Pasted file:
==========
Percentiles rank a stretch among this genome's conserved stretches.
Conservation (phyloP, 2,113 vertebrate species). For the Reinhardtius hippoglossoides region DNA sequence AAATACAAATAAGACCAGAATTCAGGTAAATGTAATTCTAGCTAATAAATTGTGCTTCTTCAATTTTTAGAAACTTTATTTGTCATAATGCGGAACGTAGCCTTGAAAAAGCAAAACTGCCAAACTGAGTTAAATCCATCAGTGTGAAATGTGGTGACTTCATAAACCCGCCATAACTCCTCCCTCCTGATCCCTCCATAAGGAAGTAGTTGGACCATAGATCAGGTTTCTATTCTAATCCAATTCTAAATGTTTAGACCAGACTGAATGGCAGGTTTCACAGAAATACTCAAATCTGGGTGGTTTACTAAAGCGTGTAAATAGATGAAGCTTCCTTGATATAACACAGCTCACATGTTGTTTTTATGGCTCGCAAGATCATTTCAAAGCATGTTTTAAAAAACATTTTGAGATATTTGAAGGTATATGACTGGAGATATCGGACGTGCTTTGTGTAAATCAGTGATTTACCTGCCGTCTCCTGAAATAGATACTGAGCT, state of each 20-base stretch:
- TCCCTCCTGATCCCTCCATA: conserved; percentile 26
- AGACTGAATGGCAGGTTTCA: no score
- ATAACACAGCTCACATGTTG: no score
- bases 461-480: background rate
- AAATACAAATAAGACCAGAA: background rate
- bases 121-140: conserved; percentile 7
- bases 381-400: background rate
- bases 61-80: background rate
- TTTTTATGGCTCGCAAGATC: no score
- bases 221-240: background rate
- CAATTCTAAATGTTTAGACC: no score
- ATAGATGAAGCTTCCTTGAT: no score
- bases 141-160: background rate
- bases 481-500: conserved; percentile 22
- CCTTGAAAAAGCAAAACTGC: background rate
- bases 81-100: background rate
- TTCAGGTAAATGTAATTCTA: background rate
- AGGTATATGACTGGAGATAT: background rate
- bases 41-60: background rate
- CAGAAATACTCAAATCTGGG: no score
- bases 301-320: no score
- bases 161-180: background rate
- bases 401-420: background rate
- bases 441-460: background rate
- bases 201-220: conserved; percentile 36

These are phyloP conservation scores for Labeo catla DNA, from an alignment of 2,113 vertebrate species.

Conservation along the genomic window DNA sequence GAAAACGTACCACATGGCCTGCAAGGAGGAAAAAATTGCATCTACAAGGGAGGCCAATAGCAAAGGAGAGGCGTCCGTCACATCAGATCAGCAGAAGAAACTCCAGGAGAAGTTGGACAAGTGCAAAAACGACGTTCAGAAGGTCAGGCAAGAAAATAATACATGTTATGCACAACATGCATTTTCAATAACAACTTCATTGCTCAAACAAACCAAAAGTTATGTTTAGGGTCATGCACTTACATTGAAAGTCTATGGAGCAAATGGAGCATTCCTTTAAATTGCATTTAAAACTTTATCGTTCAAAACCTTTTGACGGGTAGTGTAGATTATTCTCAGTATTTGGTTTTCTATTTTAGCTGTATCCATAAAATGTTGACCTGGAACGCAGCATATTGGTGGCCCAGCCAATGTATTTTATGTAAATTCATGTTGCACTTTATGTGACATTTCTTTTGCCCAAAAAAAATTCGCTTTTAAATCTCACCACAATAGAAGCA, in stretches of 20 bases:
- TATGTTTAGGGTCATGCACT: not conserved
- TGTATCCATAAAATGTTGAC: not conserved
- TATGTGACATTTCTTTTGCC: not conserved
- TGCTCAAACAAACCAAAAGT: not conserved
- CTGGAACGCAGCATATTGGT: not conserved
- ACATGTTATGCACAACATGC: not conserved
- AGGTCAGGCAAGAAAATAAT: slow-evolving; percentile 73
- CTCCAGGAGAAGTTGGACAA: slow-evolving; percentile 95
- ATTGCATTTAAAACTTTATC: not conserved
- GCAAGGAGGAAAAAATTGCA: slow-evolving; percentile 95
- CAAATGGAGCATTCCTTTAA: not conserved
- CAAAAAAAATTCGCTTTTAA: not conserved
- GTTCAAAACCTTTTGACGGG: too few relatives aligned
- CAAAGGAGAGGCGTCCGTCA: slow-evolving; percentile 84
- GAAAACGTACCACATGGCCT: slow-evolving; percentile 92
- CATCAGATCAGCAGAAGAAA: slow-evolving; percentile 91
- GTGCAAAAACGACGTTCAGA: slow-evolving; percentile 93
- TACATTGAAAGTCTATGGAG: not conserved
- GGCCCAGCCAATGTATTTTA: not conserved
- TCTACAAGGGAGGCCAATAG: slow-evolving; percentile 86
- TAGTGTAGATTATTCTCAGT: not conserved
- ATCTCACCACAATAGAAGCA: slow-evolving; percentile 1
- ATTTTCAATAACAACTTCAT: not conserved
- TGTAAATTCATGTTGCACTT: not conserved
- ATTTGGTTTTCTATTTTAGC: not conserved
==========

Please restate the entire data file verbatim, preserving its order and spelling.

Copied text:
Percentiles rank a stretch among this genome's conserved stretches.
Conservation (phyloP, 2,113 vertebrate species). For the Reinhardtius hippoglossoides region DNA sequence AAATACAAATAAGACCAGAATTCAGGTAAATGTAATTCTAGCTAATAAATTGTGCTTCTTCAATTTTTAGAAACTTTATTTGTCATAATGCGGAACGTAGCCTTGAAAAAGCAAAACTGCCAAACTGAGTTAAATCCATCAGTGTGAAATGTGGTGACTTCATAAACCCGCCATAACTCCTCCCTCCTGATCCCTCCATAAGGAAGTAGTTGGACCATAGATCAGGTTTCTATTCTAATCCAATTCTAAATGTTTAGACCAGACTGAATGGCAGGTTTCACAGAAATACTCAAATCTGGGTGGTTTACTAAAGCGTGTAAATAGATGAAGCTTCCTTGATATAACACAGCTCACATGTTGTTTTTATGGCTCGCAAGATCATTTCAAAGCATGTTTTAAAAAACATTTTGAGATATTTGAAGGTATATGACTGGAGATATCGGACGTGCTTTGTGTAAATCAGTGATTTACCTGCCGTCTCCTGAAATAGATACTGAGCT, state of each 20-base stretch:
- TCCCTCCTGATCCCTCCATA: conserved; percentile 26
- AGACTGAATGGCAGGTTTCA: no score
- ATAACACAGCTCACATGTTG: no score
- bases 461-480: background rate
- AAATACAAATAAGACCAGAA: background rate
- bases 121-140: conserved; percentile 7
- bases 381-400: background rate
- bases 61-80: background rate
- TTTTTATGGCTCGCAAGATC: no score
- bases 221-240: background rate
- CAATTCTAAATGTTTAGACC: no score
- ATAGATGAAGCTTCCTTGAT: no score
- bases 141-160: background rate
- bases 481-500: conserved; percentile 22
- CCTTGAAAAAGCAAAACTGC: background rate
- bases 81-100: background rate
- TTCAGGTAAATGTAATTCTA: background rate
- AGGTATATGACTGGAGATAT: background rate
- bases 41-60: background rate
- CAGAAATACTCAAATCTGGG: no score
- bases 301-320: no score
- bases 161-180: background rate
- bases 401-420: background rate
- bases 441-460: background rate
- bases 201-220: conserved; percentile 36

These are phyloP conservation scores for Labeo catla DNA, from an alignment of 2,113 vertebrate species.

Conservation along the genomic window DNA sequence GAAAACGTACCACATGGCCTGCAAGGAGGAAAAAATTGCATCTACAAGGGAGGCCAATAGCAAAGGAGAGGCGTCCGTCACATCAGATCAGCAGAAGAAACTCCAGGAGAAGTTGGACAAGTGCAAAAACGACGTTCAGAAGGTCAGGCAAGAAAATAATACATGTTATGCACAACATGCATTTTCAATAACAACTTCATTGCTCAAACAAACCAAAAGTTATGTTTAGGGTCATGCACTTACATTGAAAGTCTATGGAGCAAATGGAGCATTCCTTTAAATTGCATTTAAAACTTTATCGTTCAAAACCTTTTGACGGGTAGTGTAGATTATTCTCAGTATTTGGTTTTCTATTTTAGCTGTATCCATAAAATGTTGACCTGGAACGCAGCATATTGGTGGCCCAGCCAATGTATTTTATGTAAATTCATGTTGCACTTTATGTGACATTTCTTTTGCCCAAAAAAAATTCGCTTTTAAATCTCACCACAATAGAAGCA, in stretches of 20 bases:
- TATGTTTAGGGTCATGCACT: not conserved
- TGTATCCATAAAATGTTGAC: not conserved
- TATGTGACATTTCTTTTGCC: not conserved
- TGCTCAAACAAACCAAAAGT: not conserved
- CTGGAACGCAGCATATTGGT: not conserved
- ACATGTTATGCACAACATGC: not conserved
- AGGTCAGGCAAGAAAATAAT: slow-evolving; percentile 73
- CTCCAGGAGAAGTTGGACAA: slow-evolving; percentile 95
- ATTGCATTTAAAACTTTATC: not conserved
- GCAAGGAGGAAAAAATTGCA: slow-evolving; percentile 95
- CAAATGGAGCATTCCTTTAA: not conserved
- CAAAAAAAATTCGCTTTTAA: not conserved
- GTTCAAAACCTTTTGACGGG: too few relatives aligned
- CAAAGGAGAGGCGTCCGTCA: slow-evolving; percentile 84
- GAAAACGTACCACATGGCCT: slow-evolving; percentile 92
- CATCAGATCAGCAGAAGAAA: slow-evolving; percentile 91
- GTGCAAAAACGACGTTCAGA: slow-evolving; percentile 93
- TACATTGAAAGTCTATGGAG: not conserved
- GGCCCAGCCAATGTATTTTA: not conserved
- TCTACAAGGGAGGCCAATAG: slow-evolving; percentile 86
- TAGTGTAGATTATTCTCAGT: not conserved
- ATCTCACCACAATAGAAGCA: slow-evolving; percentile 1
- ATTTTCAATAACAACTTCAT: not conserved
- TGTAAATTCATGTTGCACTT: not conserved
- ATTTGGTTTTCTATTTTAGC: not conserved